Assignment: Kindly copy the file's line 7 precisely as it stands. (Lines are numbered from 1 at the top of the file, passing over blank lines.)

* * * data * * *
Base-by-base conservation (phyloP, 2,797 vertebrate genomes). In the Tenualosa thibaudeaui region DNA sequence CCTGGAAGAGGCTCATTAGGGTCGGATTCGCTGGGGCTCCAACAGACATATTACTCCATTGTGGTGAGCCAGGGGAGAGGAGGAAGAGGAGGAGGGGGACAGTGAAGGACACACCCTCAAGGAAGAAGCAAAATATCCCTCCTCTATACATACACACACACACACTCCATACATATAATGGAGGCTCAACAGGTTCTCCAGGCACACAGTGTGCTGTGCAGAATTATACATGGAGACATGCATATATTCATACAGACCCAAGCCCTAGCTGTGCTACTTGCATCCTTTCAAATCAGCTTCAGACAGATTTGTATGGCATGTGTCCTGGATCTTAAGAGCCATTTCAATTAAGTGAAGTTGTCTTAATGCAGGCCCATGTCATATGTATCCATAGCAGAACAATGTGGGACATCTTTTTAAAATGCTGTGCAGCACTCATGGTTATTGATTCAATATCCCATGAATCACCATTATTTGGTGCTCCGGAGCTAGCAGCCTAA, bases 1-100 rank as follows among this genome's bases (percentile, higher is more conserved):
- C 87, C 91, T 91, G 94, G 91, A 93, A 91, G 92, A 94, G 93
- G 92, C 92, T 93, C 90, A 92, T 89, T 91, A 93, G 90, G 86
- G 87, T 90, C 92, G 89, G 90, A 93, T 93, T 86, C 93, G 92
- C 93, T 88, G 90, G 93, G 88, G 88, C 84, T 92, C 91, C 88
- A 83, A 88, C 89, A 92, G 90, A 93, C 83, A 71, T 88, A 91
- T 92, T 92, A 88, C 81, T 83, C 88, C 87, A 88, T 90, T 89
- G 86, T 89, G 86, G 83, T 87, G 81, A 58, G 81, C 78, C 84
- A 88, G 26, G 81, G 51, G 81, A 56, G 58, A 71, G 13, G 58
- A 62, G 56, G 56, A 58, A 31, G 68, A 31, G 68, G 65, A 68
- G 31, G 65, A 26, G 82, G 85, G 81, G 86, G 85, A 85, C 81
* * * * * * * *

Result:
- T 92, T 92, A 88, C 81, T 83, C 88, C 87, A 88, T 90, T 89